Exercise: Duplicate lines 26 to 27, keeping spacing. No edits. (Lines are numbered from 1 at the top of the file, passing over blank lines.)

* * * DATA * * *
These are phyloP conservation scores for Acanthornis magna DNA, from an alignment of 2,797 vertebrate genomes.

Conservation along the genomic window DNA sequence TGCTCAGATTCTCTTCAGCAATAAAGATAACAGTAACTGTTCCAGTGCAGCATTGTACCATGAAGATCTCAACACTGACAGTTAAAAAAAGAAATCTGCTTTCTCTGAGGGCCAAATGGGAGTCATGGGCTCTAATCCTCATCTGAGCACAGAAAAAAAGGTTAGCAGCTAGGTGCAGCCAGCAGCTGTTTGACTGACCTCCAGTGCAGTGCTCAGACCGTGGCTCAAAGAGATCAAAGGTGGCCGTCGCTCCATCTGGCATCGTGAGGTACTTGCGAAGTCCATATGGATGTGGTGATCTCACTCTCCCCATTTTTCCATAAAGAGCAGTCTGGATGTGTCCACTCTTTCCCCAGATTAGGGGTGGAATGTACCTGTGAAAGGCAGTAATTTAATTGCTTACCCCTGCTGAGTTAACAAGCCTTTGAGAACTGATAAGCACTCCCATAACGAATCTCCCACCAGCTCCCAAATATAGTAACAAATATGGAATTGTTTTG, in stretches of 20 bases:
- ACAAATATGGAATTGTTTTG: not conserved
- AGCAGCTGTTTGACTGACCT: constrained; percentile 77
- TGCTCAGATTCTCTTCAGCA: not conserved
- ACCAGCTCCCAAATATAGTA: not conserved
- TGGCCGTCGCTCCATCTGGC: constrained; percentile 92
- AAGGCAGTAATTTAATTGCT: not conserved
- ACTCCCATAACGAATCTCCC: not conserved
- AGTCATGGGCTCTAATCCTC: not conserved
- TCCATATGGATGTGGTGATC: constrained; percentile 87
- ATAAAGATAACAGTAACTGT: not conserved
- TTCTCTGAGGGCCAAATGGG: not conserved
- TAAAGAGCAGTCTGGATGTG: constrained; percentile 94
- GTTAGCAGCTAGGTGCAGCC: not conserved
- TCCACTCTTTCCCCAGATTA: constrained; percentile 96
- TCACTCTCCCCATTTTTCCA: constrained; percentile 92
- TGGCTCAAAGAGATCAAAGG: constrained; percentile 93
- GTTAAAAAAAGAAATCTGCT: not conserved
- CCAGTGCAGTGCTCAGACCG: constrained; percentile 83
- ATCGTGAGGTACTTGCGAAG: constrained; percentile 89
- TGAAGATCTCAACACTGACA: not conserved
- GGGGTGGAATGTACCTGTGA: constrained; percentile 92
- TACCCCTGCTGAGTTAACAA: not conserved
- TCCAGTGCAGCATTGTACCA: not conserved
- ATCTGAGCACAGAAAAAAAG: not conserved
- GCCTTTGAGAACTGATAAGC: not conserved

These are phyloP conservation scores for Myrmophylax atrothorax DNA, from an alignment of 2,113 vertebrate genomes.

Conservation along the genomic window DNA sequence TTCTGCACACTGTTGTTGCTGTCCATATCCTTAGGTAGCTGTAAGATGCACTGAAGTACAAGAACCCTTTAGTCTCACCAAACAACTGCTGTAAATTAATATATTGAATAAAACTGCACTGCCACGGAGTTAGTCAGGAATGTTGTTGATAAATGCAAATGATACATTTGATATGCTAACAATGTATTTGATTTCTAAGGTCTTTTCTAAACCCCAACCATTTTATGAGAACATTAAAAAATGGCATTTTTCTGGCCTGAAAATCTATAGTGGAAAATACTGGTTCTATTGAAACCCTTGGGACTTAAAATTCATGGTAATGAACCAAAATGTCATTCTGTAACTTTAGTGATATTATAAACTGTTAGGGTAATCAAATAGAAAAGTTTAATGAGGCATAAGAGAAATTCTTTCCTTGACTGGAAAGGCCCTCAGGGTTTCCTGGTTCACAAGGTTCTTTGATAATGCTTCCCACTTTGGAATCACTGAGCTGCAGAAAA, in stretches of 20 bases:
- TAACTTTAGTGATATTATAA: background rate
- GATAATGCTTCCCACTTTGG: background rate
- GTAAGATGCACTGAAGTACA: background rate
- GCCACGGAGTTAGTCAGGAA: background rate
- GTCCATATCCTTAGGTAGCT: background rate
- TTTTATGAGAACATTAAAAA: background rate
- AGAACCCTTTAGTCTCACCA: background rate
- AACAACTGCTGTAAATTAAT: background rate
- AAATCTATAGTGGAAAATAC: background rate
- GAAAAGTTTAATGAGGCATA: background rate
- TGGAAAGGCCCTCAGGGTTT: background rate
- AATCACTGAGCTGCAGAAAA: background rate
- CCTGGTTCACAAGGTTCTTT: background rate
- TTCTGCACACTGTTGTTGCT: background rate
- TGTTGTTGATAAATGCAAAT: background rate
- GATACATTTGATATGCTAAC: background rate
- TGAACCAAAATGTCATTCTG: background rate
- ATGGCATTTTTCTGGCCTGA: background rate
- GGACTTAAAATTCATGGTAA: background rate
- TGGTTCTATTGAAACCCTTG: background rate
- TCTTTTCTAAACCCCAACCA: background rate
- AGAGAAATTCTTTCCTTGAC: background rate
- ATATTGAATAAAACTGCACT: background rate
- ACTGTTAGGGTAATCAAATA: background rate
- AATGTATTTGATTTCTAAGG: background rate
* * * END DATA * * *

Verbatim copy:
- ATCTGAGCACAGAAAAAAAG: not conserved
- GCCTTTGAGAACTGATAAGC: not conserved